Favorite 'LUDWIG' lug(s) for toms/bass, at least the MACH lug has some beef (thickness) to it and 4 mounting holes... still monkey metal and not my overall fav.


Tongue twister of the day:

"Long lug LUDWIG'S" 5 times fast.


.................................................. .......................

KarlCrafton
10-05-2010, 01:16 PM
What happened to your BGG kit? Something wrong?

Nothing wrong at all. 12-15-16 came back. Perfect. LOVE IT.

Bass drum and 18 coming this week......need batteries for my dang camera :(

I sent a 16x26 a 14, another 16 and a 6.5 snare to be re-done in BGG last week.
I'm having the 16x26 cut down to a 14x26, and the 11x14 cut down to a 10x14 as well.

Aeolian
10-06-2010, 08:07 AM
There is definitely some difference between the vintage tube lugs and solid cast lugs in terms of sheer strain and load distribution. Whether this makes any significant difference at realistic tom tuning forces I'm not sure.

The vintage lug turns the vertical strain of the tension rod into an angular moment at the mounting point on the shell. Creating a twisting force local to the shell. Most of the dual screw/post tube lugs I've seen are made from three pieces so both posts will tip over together like a house of cards.

A conventional one piece cast lug distributes that vertical strain from the tension rod throughout the casting and keeps the strain at the mounting points mostly parallel to the shell instead of perpendicular like the vintage post and tube lug.

I think if you did an FEA on a shell, the one piece cast lugs are putting a more uniform strain on the shell and the post and tube lugs would be creating lots of local distortions. If anything would adversely affect the vibration of the shell at it's natural frequency, I would think the post and tube lugs with their multiple local strains would disturb it more.

Funny, I never really thought about it or worked it out in my mind, but from an engineering standpoint, there it is.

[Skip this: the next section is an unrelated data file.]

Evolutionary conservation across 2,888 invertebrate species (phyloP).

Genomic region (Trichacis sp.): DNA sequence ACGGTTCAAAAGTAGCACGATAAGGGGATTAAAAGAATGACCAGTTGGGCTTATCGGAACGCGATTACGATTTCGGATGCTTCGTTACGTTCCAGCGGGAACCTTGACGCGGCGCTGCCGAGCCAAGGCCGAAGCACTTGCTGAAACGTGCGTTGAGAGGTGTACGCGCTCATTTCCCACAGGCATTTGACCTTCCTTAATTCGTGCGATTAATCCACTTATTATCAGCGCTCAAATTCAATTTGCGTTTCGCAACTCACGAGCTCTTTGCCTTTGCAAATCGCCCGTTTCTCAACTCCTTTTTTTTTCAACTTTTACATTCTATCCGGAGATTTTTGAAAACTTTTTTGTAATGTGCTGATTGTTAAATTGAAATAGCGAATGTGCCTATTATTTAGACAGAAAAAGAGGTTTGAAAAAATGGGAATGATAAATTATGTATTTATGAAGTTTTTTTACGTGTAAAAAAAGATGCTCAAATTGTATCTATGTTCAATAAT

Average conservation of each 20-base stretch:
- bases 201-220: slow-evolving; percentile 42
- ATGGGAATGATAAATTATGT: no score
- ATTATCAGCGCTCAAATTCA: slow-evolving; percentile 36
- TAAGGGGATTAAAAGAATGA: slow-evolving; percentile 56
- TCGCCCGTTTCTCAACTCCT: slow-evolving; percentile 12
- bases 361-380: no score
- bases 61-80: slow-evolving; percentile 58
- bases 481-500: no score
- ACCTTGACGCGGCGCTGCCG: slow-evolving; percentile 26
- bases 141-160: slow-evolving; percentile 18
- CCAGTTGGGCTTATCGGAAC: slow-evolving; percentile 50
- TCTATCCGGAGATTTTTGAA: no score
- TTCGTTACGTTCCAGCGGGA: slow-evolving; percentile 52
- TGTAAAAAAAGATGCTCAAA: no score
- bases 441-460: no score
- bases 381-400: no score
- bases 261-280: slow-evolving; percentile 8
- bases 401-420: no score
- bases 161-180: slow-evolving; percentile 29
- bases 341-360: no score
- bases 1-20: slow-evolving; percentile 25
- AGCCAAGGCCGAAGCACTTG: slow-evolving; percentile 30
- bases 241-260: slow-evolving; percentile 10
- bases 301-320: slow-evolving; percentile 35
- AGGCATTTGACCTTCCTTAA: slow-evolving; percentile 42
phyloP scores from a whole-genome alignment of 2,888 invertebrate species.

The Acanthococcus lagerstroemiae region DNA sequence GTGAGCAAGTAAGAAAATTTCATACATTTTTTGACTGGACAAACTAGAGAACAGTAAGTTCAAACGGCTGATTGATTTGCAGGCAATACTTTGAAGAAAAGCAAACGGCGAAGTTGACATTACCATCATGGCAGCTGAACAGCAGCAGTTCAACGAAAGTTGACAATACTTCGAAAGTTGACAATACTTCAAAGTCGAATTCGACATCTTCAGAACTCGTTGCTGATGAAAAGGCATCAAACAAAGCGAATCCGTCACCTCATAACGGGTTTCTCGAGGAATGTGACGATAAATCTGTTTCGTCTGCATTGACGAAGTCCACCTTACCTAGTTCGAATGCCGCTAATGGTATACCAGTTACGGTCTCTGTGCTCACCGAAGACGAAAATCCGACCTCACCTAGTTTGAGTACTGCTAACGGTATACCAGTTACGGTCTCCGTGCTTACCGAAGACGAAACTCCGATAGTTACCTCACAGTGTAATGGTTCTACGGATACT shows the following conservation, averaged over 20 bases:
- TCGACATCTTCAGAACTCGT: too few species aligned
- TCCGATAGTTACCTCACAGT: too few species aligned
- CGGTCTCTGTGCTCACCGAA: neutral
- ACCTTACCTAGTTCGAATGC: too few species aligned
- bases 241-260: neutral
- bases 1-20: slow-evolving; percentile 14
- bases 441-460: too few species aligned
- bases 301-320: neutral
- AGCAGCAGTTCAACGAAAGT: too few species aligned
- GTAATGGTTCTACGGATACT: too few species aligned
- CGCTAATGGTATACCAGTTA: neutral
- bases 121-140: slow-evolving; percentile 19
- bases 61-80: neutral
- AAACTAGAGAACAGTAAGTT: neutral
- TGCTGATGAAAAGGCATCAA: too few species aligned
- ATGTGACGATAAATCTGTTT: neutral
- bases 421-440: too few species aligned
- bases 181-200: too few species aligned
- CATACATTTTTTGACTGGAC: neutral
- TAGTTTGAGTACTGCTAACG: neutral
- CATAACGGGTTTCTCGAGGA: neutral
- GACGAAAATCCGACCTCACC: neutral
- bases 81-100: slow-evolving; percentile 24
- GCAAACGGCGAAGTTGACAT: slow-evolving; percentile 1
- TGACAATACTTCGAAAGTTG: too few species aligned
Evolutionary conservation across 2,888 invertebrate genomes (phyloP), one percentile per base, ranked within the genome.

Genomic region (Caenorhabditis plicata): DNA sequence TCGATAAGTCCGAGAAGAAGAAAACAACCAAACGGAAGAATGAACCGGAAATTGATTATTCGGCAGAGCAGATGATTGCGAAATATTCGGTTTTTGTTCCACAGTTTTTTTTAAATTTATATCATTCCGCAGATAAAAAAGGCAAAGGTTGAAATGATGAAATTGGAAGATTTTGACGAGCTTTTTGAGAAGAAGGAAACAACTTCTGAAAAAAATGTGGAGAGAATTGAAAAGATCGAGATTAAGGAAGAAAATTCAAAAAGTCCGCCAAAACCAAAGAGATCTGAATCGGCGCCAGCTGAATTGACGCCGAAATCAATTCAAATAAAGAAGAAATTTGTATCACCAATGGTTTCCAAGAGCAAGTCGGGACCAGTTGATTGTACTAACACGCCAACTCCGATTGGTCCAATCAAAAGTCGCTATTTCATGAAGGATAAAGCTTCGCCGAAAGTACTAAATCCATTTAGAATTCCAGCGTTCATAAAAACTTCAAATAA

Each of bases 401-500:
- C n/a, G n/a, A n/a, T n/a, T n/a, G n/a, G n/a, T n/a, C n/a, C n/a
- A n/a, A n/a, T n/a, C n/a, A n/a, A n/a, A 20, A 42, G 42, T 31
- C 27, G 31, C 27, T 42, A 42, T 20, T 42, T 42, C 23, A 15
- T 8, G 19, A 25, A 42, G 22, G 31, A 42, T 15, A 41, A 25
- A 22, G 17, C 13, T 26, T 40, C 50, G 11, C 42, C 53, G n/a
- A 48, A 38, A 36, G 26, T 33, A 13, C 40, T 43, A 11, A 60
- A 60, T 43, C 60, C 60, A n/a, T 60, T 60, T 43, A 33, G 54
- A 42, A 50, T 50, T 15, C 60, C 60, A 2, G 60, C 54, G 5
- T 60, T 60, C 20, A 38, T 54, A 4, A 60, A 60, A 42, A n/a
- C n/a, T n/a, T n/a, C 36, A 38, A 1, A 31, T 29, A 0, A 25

Snare drums, or things like the Brady (easily damaged, I agree) have the counteracting force of the reso head reducing that local tipping force at the post mounting, and would then gain the benefit (however slight) of their lower footprint on the shell.

Maybe those relieved Pearl lugs aren't such a bad idea after all. Someone there was thinking.

RobertM
10-06-2010, 08:20 AM
There is definitely some difference between the vintage tube lugs and solid cast lugs in terms of sheer strain and load distribution. Whether this makes any significant difference at realistic tom tuning forces I'm not sure.

The vintage lug turns the vertical strain of the tension rod into an angular moment at the mounting point on the shell. Creating a twisting force local to the shell. Most of the dual screw/post tube lugs I've seen are made from three pieces so both posts will tip over together like a house of cards.

A conventional one piece cast lug distributes that vertical strain from the tension rod throughout the casting and keeps the strain at the mounting points mostly parallel to the shell instead of perpendicular like the vintage post and tube lug.

I think if you did an FEA on a shell, the one piece cast lugs are putting a more uniform strain on the shell and the post and tube lugs would be creating lots of local distortions. If anything would adversely affect the vibration of the shell at it's natural frequency, I would think the post and tube lugs with their multiple local strains would disturb it more.

Funny, I never really thought about it or worked it out in my mind, but from an engineering standpoint, there it is.

Snare drums, or things like the Brady (easily damaged, I agree) have the counteracting force of the reso head reducing that local tipping force at the post mounting, and would then gain the benefit (however slight) of their lower footprint on the shell.

Maybe those relieved Pearl lugs aren't such a bad idea after all. Someone there was thinking.

So, would the one-piece cast lugs like Ludwig's or Yamaha's Recording Custom lug create more of a strain and/or dampening effect on the drum's resonance? Am I interpreting your comments correctly?

I get that the full-length tube lugs applied to toms and bass drums (like Brady's or even, I suppose, GMS's Grand Master lugs) would be more susceptible to damage from being mishandled or banged around by roadies, but the full-length tube lug would allow for more tom resonance and less strain on the shell?

It seems like the full-length, cast lugs (Ludwig/Yamaha RC) are stronger and not damageable, but they would put more weight and stress on the shell, thus decreasing sustain/resonance; whereas the full-length tube lugs would be "weaker" in the damage department but put less strain on the shell and not hamper resonance/sustain as much.

Is that right?